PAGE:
March 2007

Pull your Weeds and Not your Back while Gardening                      

Dr. Kate Brookfield

With springtime here, gardening is one of the most common outdoor activities that many take part in. It is a great way to get outdoors to enjoy the fresh air, the hot beating sun all while getting a great workout. However, gardening and yard work can be very demanding on the body. All that digging, raking, pruning, weeding, lifting, planting and watering can cause significant strain to the muscles and back. The good news is that injuries can be prevented.

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Working in your yard or garden can be very enjoyable and not only will it produce a beautiful garden but it will also strengthen muscles and burn calories. While you are weeding and raking, mowing and planting it effectively works every major muscle group, low back, upper back, shoulders, legs etc. Typically, 30 minutes of raking leaves burns 162 calories, weeding or mowing can burn up to 182 calories and digging garden soil will burn 344 calories. In addition to burning calories, gardening can offer other health benefits such as stress reduction and increased flexibility.


Any form of exercise, such as gardening can pose some risks. You can easily develop muscle strain and soreness if you go at it too hard, too soon. Pulling weeds, raking a lawn or just digging a hole can strain the back in painful ways, and frequent squatting and kneeling isnít always the best for your back either. Any movement that requires lifting, twisting or turning, for example, carrying bags of mulch, soil or fertilizer can injure back muscles. In fact, gardening and yard work are the number one causes of back and/or neck pain in the spring and summer months.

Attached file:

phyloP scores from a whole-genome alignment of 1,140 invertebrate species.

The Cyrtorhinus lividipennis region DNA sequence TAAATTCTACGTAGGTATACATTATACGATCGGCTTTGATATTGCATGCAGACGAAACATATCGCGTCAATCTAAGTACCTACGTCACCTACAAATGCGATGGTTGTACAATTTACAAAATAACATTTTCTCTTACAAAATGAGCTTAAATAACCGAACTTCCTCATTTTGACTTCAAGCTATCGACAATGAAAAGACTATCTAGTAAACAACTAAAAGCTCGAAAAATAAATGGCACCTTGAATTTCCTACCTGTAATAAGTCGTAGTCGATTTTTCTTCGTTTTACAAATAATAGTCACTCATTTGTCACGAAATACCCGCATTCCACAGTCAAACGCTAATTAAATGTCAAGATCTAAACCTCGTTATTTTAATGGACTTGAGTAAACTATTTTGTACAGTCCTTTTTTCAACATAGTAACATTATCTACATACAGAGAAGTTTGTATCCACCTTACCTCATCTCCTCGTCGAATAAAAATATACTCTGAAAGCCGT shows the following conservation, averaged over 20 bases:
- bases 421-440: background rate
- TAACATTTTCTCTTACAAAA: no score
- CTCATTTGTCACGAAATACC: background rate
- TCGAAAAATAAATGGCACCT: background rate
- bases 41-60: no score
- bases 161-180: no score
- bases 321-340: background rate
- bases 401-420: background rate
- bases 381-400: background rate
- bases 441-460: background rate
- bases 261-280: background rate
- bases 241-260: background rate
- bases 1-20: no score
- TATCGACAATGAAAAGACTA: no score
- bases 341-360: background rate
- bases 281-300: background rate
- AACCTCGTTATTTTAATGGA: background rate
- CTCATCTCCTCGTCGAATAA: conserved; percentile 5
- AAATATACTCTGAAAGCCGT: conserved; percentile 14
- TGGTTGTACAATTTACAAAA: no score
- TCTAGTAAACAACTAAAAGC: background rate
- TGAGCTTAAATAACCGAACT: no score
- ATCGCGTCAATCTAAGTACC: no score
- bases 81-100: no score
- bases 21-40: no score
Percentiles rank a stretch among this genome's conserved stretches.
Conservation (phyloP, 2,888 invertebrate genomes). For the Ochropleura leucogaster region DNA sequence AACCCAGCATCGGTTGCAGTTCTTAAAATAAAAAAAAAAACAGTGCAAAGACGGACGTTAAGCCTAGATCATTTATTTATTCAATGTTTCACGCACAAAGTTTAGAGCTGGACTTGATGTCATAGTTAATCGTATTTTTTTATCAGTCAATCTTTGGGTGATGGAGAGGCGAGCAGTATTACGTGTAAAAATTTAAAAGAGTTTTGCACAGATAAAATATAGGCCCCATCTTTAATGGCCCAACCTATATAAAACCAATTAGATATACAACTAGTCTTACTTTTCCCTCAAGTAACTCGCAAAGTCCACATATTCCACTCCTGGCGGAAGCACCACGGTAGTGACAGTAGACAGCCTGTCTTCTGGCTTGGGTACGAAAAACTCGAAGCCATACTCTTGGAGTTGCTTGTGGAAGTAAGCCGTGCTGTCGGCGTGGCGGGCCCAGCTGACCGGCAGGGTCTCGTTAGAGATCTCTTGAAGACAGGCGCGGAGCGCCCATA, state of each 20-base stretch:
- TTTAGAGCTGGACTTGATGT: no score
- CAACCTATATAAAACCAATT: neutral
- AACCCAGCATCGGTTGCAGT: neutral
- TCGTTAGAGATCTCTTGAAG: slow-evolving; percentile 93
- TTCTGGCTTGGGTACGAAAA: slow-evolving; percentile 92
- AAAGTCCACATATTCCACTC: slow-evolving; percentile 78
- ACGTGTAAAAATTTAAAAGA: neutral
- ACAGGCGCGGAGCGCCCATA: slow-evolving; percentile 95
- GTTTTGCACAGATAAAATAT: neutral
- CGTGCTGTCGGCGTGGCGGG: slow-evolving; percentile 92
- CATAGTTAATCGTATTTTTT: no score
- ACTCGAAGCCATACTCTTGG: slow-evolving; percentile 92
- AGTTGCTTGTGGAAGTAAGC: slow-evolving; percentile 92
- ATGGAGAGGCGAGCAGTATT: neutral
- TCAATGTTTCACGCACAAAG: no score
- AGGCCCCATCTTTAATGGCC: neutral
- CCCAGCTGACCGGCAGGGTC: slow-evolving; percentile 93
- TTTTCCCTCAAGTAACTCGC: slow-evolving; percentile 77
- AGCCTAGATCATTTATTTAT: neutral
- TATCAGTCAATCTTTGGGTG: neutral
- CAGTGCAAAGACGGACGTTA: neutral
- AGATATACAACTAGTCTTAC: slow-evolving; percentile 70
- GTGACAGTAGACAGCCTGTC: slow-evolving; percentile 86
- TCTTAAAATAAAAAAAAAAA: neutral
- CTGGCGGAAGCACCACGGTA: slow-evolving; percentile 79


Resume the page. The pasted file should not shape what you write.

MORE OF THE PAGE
Gardening can be a serious workout and that is why it is important to encourage people to treat it like any other kind of exercise. Warming up before digging in, and using the proper techniques and tools can go a long way to letting people enjoy the final results of their garden without the aches and pains.


If you are like many Canadians, your eagerness to get the job done may outweigh your attention to how your body will feel when youíre finished. The British Columbia Chiropractic Association ( ) has developed tips to prevent back and muscle pain that often accompany a strenuous work-out in the yard.




Tips and Preventative Techniques for Getting Back to Gardening


  • Take a short 10-15 minute walk around the block or march on the spot for 5 minutes. Lift your knees high and gently swing your arms for maximum benefit.


  • Stretching will help prevent recurrences of spinal and related health problems.


  • Avoid prolonged bending, pushing and pulling while raking and hoeing, which can strain shoulders or the lower back.


  • Use long-handled tools, or the resulting forward and sideways bending can aggravate the neck or lower back.


  • To avoid strain and muscle spasm on one side of the body, switch hands frequently while raking or hoeing.


  • When using a hedge trimmer, keep your back straight and use short strokes to avoid upper arm and neck strain. Pause after three to five minutes.


  • Carry medium-to-small sized loads of debris close to your body, or use a wheelbarrow to avoid strain on your back. Kneel with pads to perform tasks, rather than bend. Keep overhead work to five-minute episodes.


  • Avoid extreme reaching with one arm.


  • Finally, if a task seems like too much work, it probably is. Hire a professional for tasks like landscaping, tree-topping or trimming large hedges.



Stretch before you start!

Use the right tools, and the right moves!

Bend your knees to lift with ease!

Take a break before it aches!


If you do experience stiffness or soreness after gardening, apply ice to help reduce the swelling and stay as mobile as you can. Do not use heat immediately as it will only aggravate muscle and joint inflammation. The first 48 hours apply ice, after that you can use heat. If your pain persists more than a couple of days, consider consulting a Chiropractor to help you feel more like yourself.